The Untaggable Jason Worilds

Hopefully this article isn’t premature, but today is the last day for NFL teams to franchise tag their players. For those unfamiliar, a franchise tag is a way of a team to keep a star player who is no longer under contract. By “tagging” a soon-to-be free agent, the club essentially offers a one-year contract valued at the average of the top 5 salaries of those playing the same position.

Last year, the Steelers placed a similar “transition” tag on Jason Worilds, which came to an estimated $10 million dollars in salary for the 2014 season. This year, the Steelers are rumored to not tag Worilds, allowing him to hit free agency. In an article from last year, we discussed many of the reasons why Worilds’ contract was difficult then. It’s worse now. Here’s why.

Pittsburgh has been busy restructuring and locking down deals for many of their players. Last year, the team optioned Maurkice Pouncey, Marcus Gilbert and Cortez Allen, while maneuvering space with restructures for Heath Miller, Troy Polamalu and others. This allowed the team to not only create the space needed to sign extensions with all of the aforementioned, but it also gave them room to go after free agents such as LeGarrette Blount and Mike Mitchell.

This year, the Steelers cap situation is about the same, with the team needing to make deals to play “shell game” with a lot of players money. Among those who have already restructured include previously mentioned Mitchell and Gilbert. We’re also expecting the team to make some tough decisions on high cap number players such as Troy Polamalu.

With that said, a franchise tag estimates Jason Worilds’ salary somewhere between $12-13 million. Simply put, the team cannot afford to pay him that type of money. It also goes without saying, the Steelers may not feel Worilds is worth that much money, while Worilds, does feel he’s worth that type of money. Allowing Jason to hit the market will show his value, and if the Steelers and Worilds are serious in coming to terms, the market may adjust his dollar value to a more manageable sum.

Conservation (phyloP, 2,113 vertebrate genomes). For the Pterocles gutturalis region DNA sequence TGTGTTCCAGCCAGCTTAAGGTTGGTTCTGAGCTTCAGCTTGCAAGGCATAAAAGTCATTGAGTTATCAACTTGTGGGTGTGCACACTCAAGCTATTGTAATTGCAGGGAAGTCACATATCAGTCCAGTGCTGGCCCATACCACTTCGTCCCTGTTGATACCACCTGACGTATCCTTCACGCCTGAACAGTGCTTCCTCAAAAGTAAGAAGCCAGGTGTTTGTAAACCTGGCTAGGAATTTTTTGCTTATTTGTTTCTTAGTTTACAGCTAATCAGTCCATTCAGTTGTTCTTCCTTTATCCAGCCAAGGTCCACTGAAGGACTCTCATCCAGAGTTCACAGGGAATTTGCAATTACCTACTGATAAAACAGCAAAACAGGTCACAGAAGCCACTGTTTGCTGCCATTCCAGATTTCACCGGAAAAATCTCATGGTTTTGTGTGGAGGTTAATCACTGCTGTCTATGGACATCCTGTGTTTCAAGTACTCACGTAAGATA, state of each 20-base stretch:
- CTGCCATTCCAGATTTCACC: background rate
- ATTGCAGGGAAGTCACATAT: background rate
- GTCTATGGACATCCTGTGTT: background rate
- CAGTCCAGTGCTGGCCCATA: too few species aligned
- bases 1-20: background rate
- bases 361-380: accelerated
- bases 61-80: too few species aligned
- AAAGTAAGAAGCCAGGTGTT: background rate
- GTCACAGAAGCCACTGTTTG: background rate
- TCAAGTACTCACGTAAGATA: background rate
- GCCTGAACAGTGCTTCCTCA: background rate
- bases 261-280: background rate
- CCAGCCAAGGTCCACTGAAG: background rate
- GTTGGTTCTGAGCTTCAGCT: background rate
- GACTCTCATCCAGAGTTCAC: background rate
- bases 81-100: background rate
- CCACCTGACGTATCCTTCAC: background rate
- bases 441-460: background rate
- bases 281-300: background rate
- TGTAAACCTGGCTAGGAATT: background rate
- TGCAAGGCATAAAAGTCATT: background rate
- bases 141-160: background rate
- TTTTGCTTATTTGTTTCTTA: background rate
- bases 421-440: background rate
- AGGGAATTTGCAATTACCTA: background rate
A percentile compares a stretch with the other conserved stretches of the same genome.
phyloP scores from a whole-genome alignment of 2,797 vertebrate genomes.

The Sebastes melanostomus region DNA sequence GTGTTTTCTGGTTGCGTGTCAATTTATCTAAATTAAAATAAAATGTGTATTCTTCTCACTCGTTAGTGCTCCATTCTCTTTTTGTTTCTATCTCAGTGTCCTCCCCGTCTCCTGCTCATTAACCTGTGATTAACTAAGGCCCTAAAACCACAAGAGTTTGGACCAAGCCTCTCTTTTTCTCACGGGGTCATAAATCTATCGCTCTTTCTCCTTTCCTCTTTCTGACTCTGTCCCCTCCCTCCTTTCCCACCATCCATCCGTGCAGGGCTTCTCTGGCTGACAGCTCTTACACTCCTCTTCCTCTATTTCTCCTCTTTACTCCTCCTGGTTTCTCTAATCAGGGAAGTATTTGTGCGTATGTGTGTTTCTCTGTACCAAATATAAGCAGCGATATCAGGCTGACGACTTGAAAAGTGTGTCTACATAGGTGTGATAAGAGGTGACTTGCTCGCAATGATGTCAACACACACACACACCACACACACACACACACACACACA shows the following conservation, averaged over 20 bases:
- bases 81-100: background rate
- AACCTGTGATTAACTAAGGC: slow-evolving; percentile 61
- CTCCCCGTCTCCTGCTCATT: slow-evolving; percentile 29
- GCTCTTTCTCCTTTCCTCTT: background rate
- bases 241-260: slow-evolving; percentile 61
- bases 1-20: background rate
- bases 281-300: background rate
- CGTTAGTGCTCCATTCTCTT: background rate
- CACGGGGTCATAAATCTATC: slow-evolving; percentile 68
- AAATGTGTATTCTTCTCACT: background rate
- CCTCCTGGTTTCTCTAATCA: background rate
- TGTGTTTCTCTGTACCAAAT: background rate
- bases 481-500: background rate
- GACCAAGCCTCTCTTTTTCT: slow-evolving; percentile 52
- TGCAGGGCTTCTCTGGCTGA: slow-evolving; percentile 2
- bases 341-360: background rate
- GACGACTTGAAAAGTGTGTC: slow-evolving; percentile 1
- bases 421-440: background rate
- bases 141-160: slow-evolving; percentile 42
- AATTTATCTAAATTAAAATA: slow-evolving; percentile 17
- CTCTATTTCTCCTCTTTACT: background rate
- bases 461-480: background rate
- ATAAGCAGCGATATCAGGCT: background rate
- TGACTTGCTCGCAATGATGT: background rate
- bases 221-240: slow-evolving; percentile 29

Of course, there is a risk in allowing Worilds to hit the open market, but it’s one the team has to take in order to make other deals. One of those deals is the most important for the team: a new contract for Ben Roethlisberger. Big Ben is approaching the final year of his current deal, and with the Powerball-style contracts being signed by arguably “lesser” quarterbacks (such as Matt Ryan and Matt Stafford) the Steelers and #7 will likely arrive at a king’s ransom. With this in mind, a franchise tag on Jason Worilds would cripple the team’s ability to not only show Ben the money, but keep any other talents in their camp.

Others may be quick to dismiss that Worilds isn’t a “great” player, or his absence won’t be missed. However, Worilds was 2nd on the team in sacks, and others (myself included) point out that Worilds missed out on other sacks, as many as 5 more, via personal and team penalties. Another argument is that Worilds was asked to drop in coverage more, and new defensive coordinator Kevin Butler would “unleash” Worilds. That idea boosting Worilds on-field performance is speculative at best, but the team will need depth at the OLB position, particularly players who can drop into coverage in the 3-4. Worilds fits the bill, but cheaper alternatives, such as resigning effective backup Arthur Moats, may prove to be every bit as efficient.

That said, no one knows what the future holds for Pittsburgh and Jason Worilds. I for one would like to see him return, but I will not be heartbroken if this young man gets a solid deal with another team. After all, a football career has a short window, and “Worilds Greatest” has to look out for his family and his own well-being. Regardless of his path, I wish Jason the best.

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